[Wikimedia-l] Mid-Year Financial Statements

ENWP Pine deyntestiss at hotmail.com
Sat Mar 16 04:45:10 UTC 2013


Thanks for the explanation. Let me ask about this issue from another

Is it much of a problem to have a requisition planned to fill early in the year 
with the possibility that it won't be filled until late in the year? The delay likely 
provides  some excess financial capacity but I don't know if the amount would be 
large enough to be significant. 

Also, similar one of your points, I wonder about the downsides to unrealistically 
precise predictions of when requisitions will be filled. I imagine that HR has unplanned 
turnover during the year that they are tasked to deal with, and demanding that they 
fill planned vacancies on a tight schedule might have the undesirable effect of limiting 
their flexibility to deal with unplanned vacancies as turnover happens.


> ------------------------------
> Date: Wed, 13 Mar 2013 00:58:12 -0700
> From: Erik Moeller <erik at wikimedia.org>
> To: Wikimedia Mailing List <wikimedia-l at lists.wikimedia.org>
> Subject: Re: [Wikimedia-l] Mid-Year Financial Statements
> Message-ID:
> 	<CAEg6ZHmd4DNtseC+-F+Z4yJApd2PBxrgo+pT27CLW1+-Hs8TBg at mail.gmail.com>
> Content-Type: text/plain; charset=ISO-8859-1
> On Tue, Mar 12, 2013 at 11:12 PM, ENWP Pine <deyntestiss at hotmail.com> wrote:
> > Hm, I guess a planning problem could be the root cause, but since Erik
> > seems to be saying that WMF has found a number of good candidates
> > outside of SF and yet the statement in the FAQ for the mid-year financials
> > said that the competition in the SF region for engineers is the reason for WMF
> > hiring being slower than planned
> On the tech side, we've filled 11 position in the first half of 12-13,
> and we'll have filled another 6 by end of March. I'm confident that
> we'll have filled at least about 20 positions by the end of the fiscal
> (some of those are replacements for people who've left rather than new
> positions). We've also made 9 of 10 planned conversions of temporary
> contractors.
> While the competition for local talent does affect our velocity to
> some extent, I actually don't think the problem is with hiring
> velocity per se (we're hiring at a pretty reasonable rate), but rather
> with being more data-driven in how we construct the estimates for the
> plan, both in terms of # of requisitions, and in terms of calculating
> the spend for the planned hires.
> In the 12-13 Plan (and that was also largely the process before),
> hiring managers were generally asked to fill in estimated start dates
> for each hire. These estimates, with a little buffer to correct for a
> known tendency to optimism, were then used as the basis for the
> financial input into the plan.
> That may sound reasonable, but it essentially turns the question of
> hiring velocity into guesswork at the level of the individual hiring
> manager. Moreover, it has had a weird incentivizing effect of
> budgeting hires as early as possible, because that would give hiring
> managers the runway to open a position early, and the buffer to fill
> any backlogged requisitions in the second half of the fiscal year. If
> you review the hiring plan on the last page of the 12-13 plan, you'll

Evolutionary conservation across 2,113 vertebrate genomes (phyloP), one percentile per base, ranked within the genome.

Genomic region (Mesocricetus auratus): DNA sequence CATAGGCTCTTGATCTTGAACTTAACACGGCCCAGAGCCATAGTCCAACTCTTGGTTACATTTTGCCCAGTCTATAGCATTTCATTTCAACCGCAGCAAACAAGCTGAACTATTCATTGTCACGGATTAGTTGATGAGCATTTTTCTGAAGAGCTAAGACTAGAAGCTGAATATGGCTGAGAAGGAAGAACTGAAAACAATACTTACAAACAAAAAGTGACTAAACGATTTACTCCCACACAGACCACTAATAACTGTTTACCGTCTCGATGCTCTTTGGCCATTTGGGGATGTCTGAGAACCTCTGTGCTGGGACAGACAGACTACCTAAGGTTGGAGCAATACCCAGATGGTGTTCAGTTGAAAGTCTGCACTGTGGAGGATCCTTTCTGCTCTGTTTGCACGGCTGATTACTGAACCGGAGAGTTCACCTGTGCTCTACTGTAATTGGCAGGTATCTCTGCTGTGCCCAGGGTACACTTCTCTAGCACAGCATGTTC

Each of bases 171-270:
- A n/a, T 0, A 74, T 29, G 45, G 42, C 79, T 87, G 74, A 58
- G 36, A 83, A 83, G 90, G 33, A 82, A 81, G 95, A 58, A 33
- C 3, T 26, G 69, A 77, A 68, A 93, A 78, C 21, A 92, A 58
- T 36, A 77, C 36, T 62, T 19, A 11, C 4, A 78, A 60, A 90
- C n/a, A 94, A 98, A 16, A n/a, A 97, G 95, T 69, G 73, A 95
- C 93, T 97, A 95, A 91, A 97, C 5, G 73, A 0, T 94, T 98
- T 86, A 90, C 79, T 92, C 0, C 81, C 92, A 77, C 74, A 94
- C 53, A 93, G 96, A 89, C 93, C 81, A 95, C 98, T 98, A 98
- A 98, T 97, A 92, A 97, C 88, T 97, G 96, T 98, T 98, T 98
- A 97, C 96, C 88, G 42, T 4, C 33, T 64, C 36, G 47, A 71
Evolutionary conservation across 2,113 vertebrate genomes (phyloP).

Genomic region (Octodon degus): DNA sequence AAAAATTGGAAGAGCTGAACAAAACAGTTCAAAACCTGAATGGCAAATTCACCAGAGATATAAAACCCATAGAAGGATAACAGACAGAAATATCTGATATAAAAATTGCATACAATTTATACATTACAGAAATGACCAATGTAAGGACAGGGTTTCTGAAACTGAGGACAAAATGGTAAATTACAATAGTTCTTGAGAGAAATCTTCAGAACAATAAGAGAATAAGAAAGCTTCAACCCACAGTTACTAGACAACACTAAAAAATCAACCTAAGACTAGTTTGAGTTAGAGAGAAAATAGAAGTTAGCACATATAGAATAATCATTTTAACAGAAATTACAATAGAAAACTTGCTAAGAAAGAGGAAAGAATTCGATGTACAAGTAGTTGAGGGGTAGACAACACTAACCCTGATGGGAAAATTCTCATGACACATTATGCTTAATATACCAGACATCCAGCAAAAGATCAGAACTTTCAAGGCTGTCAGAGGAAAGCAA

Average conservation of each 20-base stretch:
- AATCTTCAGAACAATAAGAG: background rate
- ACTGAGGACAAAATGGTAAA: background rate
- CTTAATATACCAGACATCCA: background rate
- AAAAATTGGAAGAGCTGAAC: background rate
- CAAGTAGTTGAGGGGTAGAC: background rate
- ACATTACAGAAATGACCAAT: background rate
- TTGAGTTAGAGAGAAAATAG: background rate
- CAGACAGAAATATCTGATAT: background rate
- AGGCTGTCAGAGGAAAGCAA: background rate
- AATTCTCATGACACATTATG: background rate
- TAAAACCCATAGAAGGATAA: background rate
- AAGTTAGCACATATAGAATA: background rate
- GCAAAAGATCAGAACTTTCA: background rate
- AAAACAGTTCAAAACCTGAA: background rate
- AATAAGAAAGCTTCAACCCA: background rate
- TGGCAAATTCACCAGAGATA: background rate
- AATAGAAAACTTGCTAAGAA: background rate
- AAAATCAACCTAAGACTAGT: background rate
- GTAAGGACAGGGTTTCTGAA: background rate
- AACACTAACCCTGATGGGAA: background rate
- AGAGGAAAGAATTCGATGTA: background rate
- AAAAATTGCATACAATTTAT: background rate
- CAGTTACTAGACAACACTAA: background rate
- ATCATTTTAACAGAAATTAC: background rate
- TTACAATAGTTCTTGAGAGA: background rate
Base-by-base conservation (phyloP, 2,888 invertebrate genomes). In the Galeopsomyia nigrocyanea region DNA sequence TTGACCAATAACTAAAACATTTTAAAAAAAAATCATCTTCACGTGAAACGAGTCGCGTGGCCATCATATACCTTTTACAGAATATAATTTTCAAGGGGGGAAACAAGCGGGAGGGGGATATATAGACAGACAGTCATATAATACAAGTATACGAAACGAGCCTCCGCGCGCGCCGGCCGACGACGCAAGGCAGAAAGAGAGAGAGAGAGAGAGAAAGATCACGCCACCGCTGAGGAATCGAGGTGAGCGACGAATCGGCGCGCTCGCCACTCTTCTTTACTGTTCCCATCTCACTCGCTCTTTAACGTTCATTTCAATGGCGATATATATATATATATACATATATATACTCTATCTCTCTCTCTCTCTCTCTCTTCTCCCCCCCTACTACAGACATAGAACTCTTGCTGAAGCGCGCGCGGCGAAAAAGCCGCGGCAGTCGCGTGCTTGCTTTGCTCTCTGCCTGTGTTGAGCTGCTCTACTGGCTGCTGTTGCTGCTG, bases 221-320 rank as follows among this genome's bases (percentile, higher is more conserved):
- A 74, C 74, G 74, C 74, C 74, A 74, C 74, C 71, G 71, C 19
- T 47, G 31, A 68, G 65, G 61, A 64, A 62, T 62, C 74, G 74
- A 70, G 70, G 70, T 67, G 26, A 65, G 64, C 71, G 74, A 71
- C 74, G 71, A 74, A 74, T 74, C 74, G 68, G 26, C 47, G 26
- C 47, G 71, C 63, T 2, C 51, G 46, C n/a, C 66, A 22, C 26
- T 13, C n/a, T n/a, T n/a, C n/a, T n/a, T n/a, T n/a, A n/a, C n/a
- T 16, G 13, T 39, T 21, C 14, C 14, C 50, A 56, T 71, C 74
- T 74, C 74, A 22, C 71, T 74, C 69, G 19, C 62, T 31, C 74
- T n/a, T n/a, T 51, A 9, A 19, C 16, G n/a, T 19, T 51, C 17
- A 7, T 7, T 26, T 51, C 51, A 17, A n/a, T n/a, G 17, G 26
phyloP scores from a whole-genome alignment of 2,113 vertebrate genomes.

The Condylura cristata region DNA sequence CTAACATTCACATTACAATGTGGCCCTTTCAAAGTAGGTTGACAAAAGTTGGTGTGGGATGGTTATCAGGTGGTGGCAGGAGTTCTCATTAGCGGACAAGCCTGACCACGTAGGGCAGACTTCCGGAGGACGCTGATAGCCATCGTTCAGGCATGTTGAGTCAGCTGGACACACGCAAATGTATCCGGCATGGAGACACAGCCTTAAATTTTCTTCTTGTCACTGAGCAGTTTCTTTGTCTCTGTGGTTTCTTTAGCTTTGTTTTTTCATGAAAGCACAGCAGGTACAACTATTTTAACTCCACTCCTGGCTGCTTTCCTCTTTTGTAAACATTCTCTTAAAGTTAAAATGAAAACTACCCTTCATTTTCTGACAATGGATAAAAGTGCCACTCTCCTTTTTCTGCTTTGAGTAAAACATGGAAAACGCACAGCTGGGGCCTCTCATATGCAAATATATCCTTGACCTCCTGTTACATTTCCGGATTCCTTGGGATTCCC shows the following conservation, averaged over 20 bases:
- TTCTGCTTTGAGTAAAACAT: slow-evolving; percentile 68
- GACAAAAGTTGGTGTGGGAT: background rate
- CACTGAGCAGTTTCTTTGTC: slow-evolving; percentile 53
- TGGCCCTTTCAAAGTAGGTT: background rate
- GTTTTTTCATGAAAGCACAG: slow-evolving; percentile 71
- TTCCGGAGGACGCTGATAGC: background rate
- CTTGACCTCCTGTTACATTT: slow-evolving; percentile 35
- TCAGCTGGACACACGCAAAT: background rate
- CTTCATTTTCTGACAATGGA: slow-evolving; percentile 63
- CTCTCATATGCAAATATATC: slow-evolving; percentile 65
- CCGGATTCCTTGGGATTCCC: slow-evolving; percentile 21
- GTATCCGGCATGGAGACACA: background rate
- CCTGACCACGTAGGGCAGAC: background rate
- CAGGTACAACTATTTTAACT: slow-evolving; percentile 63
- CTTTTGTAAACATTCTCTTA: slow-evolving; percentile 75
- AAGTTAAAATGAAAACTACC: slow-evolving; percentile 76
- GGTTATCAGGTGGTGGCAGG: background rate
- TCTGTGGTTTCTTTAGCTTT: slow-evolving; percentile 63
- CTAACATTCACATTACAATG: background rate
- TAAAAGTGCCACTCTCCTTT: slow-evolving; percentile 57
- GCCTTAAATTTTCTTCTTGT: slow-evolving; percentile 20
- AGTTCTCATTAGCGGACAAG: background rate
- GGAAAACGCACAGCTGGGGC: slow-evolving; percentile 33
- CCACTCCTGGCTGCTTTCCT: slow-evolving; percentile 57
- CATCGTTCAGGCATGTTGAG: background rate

> notice that almost all start dates are in the first half of the
> fiscal. That's risk mitigation -- but not a very good way to do it.
> For 13-14, I've asked for finance and HR to work with us in applying
> performance metrics based on our hiring velocity and attrition rate in
> 12-13 against the hiring plan for the purpose of estimating the actual
> dollar spend. I've applied those same metrics to our total req # ask,
> as well. Instead of attaching unrealistically precise timing to each
> position, we'll develop a hiring plan that's focused on an a rough
> overall prioritization of requisitions.
> So there's definitely potential for a more accurate estimation while
> moving away from false precision. That said, I always caution people
> about the delusions of planning. An exercise like the "Narrowing
> Focus" this year was both very necessary, but has also had a
> significant impact on the organization as a whole and many planned
> expenditures, for example. We need to retain the flexibility to make
> conscious decisions that deviate from the plan, and the realism to
> acknowledge uncertainty.
> On the second point, while we have a record to look back on, obviously
> we don't really know what our true hiring velocity and attrition rate
> are going to be for 2013-14, and we can reasonably expect to be off by
> a few positions. I would much rather acknowledge that explicitly in
> the plan than pretend that this uncertainty doesn't exist.
> For this reason, I've proposed to Sue an explicit stage-gating of a
> set of hires. By that I mean that we would unlock a set of
> requisitions (we're considering building out a new team that could be
> easily gated) only if specific hiring objectives are met by a given
> date, and we'd clearly flag the associated expenses as being
> stage-gated in this fashion. I don't know if Sue or the Board will
> accept that proposal, but it would give us the flexibility to make
> certain hires if we perform well against the base-level plan.
> Erik
> -- 
> Erik Möller
> VP of Engineering and Product Development, Wikimedia Foundation
> Support Free Knowledge: https://wikimediafoundation.org/wiki/Donate

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